Monday, October 12, 2009

Paul Van Dyk Lives To Party

NOW on the road again for his Volume World Tour, Paul Van Dyk will once again perform here in Manila tomorrow, October 13 at A. Venue in Makati in an event presented by Big Fish Manila and Nokia Philippines.

For two years in a row, in 2005 and 2006, he was the World's No. 1 DJ according to industry bible, DJ Magazine. Since then, Paul Van Dyk has remained one of the world's best. His artistry and political views have earned the respect not only of his DJ peers but also of other artists from other musical genres as well as the general public as a whole. It's no surprise that his latest and recent album, 2007's In Between, features features a diverse range of collaborators that include David Byrne, Jessica Sutta of the Pussycat Dolls, Ashley Tomberlin from Luminary, Alex M.O.R.P.H, Lo Fi Sugar, Rea Garvey of Reamonn, Ryan Merchant and Wayne Jackson.

Back in 2006, I had the chance to interview Paul Van Dyk during a media meet-and-greet that took place just minutes before a full-house performance at the World Trade Center. And yes, he is just as passionate about his political beliefs as he is about his own music. Below is a slightly revised version of my feature story as published by the Manila Bulletin that year.


IT was Morrissey who once declared to “burn down the disco and hang the blasted DJ because the music that they constantly play says nothing to me about my life.”

Well, DJ’s, radio DJ’s to be exact, did not have a profound effect on Paul Van Dyk’s choice of musical career but The Smiths, the influential British band that Morrissey fronted certainly did. The German-born DJ who is a known proponent of progressive electronic dance music admitted as much during his brief encounter with media shortly before a recent jampacked performance at the World Trade Center.

“What I love about The Smiths is that they have a very clear idea about their sound and about what they want to do,” Paul notes. “And when I decided that I wanted to be a DJ. I was very clear about what I wanted to do and how I wanted to sound.”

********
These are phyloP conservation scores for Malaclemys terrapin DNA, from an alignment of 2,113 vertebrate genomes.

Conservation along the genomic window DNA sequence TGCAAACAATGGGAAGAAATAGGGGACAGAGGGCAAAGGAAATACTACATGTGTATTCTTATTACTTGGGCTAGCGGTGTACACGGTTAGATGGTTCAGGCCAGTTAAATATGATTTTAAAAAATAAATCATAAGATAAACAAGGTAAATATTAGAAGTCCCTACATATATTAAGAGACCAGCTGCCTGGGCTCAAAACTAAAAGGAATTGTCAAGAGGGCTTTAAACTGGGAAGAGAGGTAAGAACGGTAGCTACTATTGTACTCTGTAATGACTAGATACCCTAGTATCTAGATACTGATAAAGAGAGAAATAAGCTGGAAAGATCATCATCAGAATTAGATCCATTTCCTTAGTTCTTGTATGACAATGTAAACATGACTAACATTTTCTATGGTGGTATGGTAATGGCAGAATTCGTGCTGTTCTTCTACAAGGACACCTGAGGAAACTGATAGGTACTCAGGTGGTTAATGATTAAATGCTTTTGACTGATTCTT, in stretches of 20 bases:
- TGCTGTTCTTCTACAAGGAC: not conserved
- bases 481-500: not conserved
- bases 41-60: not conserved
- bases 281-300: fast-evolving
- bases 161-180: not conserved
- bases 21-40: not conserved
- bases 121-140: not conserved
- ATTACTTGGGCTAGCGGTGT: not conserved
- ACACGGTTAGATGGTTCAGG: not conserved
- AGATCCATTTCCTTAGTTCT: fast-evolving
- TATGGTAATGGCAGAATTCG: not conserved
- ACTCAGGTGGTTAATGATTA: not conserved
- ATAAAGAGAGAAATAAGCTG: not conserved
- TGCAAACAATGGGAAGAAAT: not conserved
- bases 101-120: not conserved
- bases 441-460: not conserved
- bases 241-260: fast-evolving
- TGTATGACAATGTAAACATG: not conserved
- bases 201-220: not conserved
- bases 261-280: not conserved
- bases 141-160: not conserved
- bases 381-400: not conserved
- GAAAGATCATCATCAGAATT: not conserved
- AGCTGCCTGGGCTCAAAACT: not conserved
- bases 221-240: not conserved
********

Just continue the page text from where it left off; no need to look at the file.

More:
Given that Paul grew up in East Belin in a communist regime that pretty much restricted access with the rest of the world, it’s quite remarkable how this man managed to listen to smuggled mix tapes (which probably included some of those extended 12-inchers of The Smiths music) that inspired him to make his own personal mixes for friends. By the time of the historic fall of the Berlin Wall in 1991, Paul has already decided on a musical career path. The rest, as they always say, is history.

Although he was already producing and releasing his own remixes including his 1994 debut album, 45RPM and slowly making a name for himself, it wasn’t until his breakout second album (no sophomore jinx for this chap) the now classic Seven Ways that he shot to international fame. With singles like “Forbidden Fruit,” “Words” and the title track, Seven Ways was particularly huge in the UK and established Paul as a pioneer of trance.

As defined in Wikipedia, trance music is “a subgenre of electronic dance music developed during the 90’s.” It could be described as “a melodic, more-or-less freeform style of music characterized by steady beat between 130 and 158 bpm and repeating melodic patterns and got its name from repeating and morphing beats and melodies which would presumably put the listener into a trance.”

In many interviews such as the one he recently granted to, Paul is not very comfortable with being identified or pigeon-holed with trance. “To be honest, I don’t call my music trance music, I call it electronic music and it’s usually danceable,” he declares. “My productions as well as my DJ sets consist of things that people call techno as much as of things that people call house, breakbeat, or even trance. I think a good DJ combines the elements of electronic music and creates something unique, and this is what I’m trying to do.”